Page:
Red put his lips against my ear. “From here we take a straight walk to the boiler room catwalk. They’ll have steam in one auxiliary, because they don’t have no Diesels on this piece of cheese. There will be probably one guy below. The crew doubles in brass up on the play decks, table men and spotters and waiters and so on. They all got to sign on as something that sounds like ship. From the boiler room I’ll show you a ventilator with no grating in it. It goes to the boat deck and the boat deck is out of bounds. But it’s all yours — while you live.”
“You must have relatives on board,” I said.
“Funnier things have happened. Will you come back fast?”
“I ought to make a good splash from the boat deck,” I said, and got my wallet out. “I think this rates a little more money. Here. Handle the body as if it was your own.”
“You don’t owe me nothing more, pardner.”
“I’m buying the trip back — even if I don’t use it. Take the money before I bust out crying and wet your shirt.”
“Need a little help up there?”
“All I need is a silver tongue and the one I have is like lizard’s back.”
“Put your dough away,” Red said. “You paid me for the trip back. I think you’re scared.” He took hold of my hand. His was strong, hard, warm and slightly sticky. “I know you’re scared,” he whispered.
“I’ll get over it,” I said. “One way or another.”
He turned away from me with a curious look I couldn’t read in that light. I followed him among the cases and barrels, over the raised iron sill of the door, into a long dim passage with the ship smell. We came out of this on to a grilled steel platform, slick with oil, and went down a steel ladder that was hard to hold on to. The slow hiss of the oil burners filled the air now and blanketed all other sound. We turned towards the hiss through mountains of silent iron.
Around a corner we looked at a short dirty wop in a purple silk shirt who sat in a wired-together office chair, under a naked hanging light, and read the evening paper with the aid of a black forefinger and steel-rimmed spectacles that had probably belonged to his grandfather.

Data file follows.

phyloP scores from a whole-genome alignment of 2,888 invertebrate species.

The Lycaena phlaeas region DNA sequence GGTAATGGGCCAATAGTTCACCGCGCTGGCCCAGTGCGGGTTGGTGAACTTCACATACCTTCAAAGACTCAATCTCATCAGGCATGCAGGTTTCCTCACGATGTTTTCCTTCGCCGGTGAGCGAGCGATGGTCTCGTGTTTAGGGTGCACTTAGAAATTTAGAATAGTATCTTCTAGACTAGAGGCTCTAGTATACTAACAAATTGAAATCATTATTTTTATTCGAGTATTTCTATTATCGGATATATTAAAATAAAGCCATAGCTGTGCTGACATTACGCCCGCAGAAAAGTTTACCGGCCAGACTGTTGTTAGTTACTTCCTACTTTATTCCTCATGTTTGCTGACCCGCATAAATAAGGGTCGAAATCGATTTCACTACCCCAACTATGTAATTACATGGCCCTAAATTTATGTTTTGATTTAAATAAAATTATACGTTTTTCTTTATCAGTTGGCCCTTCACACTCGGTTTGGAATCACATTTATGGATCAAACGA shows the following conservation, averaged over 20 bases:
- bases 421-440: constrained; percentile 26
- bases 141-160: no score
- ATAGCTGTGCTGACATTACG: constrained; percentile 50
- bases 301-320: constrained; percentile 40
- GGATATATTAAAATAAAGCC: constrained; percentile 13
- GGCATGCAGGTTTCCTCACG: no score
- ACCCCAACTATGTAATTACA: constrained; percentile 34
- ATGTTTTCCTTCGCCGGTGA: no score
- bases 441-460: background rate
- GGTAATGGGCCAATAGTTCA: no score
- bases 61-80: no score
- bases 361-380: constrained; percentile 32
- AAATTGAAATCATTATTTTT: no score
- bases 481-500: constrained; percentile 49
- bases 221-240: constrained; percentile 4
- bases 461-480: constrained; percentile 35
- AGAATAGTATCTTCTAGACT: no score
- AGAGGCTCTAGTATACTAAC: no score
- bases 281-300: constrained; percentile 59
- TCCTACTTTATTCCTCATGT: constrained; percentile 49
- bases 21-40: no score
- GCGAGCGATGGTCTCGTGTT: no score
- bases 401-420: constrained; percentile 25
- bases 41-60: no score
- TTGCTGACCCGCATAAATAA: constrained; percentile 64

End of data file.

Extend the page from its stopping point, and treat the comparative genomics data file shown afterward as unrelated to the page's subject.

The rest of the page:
Red stepped behind him noiselessly. He said gently:
“Hi, Shorty. How’s all the bambinos?”
The Italian opened his mouth with a click and threw a hand at the opening of his purple shirt. Red hit him on the angle of the jaw and caught him. He put him down on the floor gently and began to tear the purple shirt into strips.
“This is going to hurt him more than the poke on the button,” Red said softly. “But the idea is a guy going up a ventilator ladder makes a lot of racket down below. Up above they won’t hear a thing.”
He bound and gagged the Italian neatly and folded his glasses and put them in a safe place and we went along to the ventilator that had no grating in it. I looked up and saw nothing but blackness.
“Good-by,” I said.
“Maybe you need a little help.”
I shook myself like a wet dog. “I need a company of marines. But either I do it alone or I don’t do it. So long.”
“How long will you be?” His voice still sounded worried.
“An hour or less.”
He stared at me and chewed his lip. Then he nodded. “Sometimes a guy has to,” he said. “Drop by that bingo parlor, if you get time.”
He walked away softly, took four steps, and came back. “That open loading port,” he said. “That might buy you something. Use it.” He went quickly.